Here, we report the results from 6 long-tailed macaques navigating an Automated Unsupervised Training (AUT) procedure to reach a visuo-acoustic two-alternative choice (2 AC) task. We show that our animals can successfully navigate an AUT procedure to learn a visually guided 2 AC on a touchscreen but fail to do the same based on acoustic information.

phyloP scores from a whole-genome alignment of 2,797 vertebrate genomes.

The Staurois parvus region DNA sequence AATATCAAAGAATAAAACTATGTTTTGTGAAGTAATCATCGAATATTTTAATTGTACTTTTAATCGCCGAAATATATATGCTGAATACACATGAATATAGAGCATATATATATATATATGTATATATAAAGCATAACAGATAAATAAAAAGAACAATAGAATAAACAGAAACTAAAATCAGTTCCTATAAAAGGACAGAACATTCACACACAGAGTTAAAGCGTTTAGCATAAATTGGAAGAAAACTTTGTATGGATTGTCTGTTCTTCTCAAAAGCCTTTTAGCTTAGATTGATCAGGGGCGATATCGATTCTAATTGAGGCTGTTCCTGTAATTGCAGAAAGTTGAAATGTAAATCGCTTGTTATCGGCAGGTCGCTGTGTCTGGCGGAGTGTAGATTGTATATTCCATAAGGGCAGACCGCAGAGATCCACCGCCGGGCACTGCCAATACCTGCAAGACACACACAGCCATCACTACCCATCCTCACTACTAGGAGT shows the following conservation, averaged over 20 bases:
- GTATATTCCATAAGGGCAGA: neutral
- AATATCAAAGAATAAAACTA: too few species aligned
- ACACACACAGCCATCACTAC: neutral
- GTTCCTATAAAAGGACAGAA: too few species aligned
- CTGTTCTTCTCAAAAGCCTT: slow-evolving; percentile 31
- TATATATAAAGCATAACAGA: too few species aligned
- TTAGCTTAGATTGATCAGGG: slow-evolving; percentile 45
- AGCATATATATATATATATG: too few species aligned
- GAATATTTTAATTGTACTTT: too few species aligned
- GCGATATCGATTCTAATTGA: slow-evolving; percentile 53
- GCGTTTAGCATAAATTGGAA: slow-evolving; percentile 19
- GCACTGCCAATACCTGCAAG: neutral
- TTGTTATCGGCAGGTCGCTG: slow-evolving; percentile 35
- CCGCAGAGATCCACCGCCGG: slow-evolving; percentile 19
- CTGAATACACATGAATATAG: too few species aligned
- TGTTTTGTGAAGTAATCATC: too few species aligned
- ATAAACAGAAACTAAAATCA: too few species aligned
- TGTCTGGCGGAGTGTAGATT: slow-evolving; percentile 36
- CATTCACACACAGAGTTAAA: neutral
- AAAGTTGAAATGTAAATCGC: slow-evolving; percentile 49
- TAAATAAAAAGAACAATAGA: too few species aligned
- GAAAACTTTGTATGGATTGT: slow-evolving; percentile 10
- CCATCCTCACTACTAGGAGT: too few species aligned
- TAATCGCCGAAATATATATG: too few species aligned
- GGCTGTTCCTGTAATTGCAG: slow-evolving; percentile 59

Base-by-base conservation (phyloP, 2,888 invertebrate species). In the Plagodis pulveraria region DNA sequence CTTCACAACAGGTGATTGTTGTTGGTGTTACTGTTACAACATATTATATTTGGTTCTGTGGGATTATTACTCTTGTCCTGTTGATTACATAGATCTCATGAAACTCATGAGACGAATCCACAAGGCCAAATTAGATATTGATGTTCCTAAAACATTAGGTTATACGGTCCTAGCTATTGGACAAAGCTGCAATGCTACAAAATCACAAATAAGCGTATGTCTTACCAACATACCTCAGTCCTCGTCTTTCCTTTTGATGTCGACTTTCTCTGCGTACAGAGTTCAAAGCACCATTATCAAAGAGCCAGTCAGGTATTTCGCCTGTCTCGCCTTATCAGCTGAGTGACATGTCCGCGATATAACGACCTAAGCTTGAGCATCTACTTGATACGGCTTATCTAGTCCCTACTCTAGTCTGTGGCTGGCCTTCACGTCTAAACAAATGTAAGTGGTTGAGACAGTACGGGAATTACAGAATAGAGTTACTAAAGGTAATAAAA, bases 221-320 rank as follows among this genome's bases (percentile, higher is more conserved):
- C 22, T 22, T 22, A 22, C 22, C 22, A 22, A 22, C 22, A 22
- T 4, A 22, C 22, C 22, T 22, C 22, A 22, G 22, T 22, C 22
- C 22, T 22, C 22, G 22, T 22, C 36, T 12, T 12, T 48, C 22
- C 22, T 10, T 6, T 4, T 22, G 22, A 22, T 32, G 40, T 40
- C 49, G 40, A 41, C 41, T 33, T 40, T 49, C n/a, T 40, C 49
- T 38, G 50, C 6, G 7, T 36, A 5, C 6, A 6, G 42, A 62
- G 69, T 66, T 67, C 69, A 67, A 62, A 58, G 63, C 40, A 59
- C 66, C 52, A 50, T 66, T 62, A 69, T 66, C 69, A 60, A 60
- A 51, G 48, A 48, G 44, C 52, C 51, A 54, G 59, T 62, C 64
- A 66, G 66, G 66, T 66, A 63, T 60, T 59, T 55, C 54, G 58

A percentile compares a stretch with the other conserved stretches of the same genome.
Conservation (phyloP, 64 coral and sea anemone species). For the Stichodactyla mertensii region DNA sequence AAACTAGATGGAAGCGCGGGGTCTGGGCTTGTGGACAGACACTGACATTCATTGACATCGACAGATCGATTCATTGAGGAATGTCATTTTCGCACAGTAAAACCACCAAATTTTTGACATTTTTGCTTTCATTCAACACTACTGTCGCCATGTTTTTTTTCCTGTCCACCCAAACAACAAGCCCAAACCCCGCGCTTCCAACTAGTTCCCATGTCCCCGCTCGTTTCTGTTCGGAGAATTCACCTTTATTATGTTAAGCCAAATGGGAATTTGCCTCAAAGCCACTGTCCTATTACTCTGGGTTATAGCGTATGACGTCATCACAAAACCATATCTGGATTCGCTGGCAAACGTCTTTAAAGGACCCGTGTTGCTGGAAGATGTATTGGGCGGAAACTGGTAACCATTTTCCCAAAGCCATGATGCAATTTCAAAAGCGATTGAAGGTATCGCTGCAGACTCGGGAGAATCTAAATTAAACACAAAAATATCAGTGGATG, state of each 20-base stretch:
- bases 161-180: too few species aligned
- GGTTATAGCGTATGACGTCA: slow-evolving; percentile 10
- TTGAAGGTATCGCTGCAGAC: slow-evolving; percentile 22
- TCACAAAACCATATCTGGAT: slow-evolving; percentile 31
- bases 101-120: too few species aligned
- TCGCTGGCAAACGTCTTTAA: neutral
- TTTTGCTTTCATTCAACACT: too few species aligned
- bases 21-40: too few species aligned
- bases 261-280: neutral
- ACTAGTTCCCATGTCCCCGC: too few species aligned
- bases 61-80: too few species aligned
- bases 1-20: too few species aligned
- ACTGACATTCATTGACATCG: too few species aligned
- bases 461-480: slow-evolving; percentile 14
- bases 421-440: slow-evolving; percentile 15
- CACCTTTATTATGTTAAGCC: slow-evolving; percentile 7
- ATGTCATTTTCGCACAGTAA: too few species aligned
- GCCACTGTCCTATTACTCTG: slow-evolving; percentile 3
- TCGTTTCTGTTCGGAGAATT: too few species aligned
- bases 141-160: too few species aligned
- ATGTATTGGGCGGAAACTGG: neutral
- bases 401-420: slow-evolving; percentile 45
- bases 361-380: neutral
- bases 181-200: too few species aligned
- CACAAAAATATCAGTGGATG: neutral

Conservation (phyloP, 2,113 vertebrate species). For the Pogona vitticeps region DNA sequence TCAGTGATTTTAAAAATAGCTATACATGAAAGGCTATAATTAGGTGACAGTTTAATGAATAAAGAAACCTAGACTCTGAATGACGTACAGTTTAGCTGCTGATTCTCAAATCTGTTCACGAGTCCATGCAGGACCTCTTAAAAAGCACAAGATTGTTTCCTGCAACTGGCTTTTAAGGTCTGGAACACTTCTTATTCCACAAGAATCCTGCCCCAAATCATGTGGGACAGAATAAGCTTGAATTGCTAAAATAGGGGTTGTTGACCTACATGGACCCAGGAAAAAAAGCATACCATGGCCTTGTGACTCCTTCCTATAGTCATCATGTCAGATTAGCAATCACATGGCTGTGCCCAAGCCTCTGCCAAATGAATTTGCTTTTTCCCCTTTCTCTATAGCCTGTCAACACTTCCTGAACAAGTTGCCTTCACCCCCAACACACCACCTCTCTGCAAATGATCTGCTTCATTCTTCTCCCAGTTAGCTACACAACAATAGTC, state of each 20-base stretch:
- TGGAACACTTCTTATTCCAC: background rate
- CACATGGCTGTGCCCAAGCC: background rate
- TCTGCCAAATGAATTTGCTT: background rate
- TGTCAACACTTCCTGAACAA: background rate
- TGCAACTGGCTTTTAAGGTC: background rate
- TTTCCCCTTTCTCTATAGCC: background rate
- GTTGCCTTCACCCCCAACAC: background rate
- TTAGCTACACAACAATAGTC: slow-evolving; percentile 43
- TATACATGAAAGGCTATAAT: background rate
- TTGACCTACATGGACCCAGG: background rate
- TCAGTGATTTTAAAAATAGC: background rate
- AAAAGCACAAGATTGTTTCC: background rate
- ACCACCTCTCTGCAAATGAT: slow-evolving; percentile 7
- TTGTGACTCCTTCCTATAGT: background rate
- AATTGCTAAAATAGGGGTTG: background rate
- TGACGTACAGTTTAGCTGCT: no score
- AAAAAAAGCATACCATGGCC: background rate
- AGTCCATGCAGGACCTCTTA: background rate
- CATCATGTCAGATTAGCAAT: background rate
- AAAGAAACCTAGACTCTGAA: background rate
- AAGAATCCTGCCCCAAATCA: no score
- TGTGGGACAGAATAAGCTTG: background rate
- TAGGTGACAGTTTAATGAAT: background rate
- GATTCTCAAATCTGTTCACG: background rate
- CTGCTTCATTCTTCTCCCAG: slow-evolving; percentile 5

In this study, 6 female long-tailed macaques (Macaca fascicularis) housed in two groups, see Table 1, were given access to a touchscreen device attached to their home cage. At the same time, solid food and fluid were provided ad libitum. All animals had previous exposure to a similar device during a separate experiment a year prior to this study and were already familiar with the basics of touchscreen interaction. Sessions were mainly autonomously conducted with sporadic human supervision (except for animals R and F trained by an experimenter in 4 and 2 shaping sessions, respectively; see below). Upon the initiation of each trial, throughout the autonomous and unsupervised training procedure, a machine learning algorithm identified the animals from a picture taken by a camera placed on top of the screen (Figure 1A). In this way, animals could progress in step-wise training between and within sessions [see methods: Automated unsupervised training (AUT)].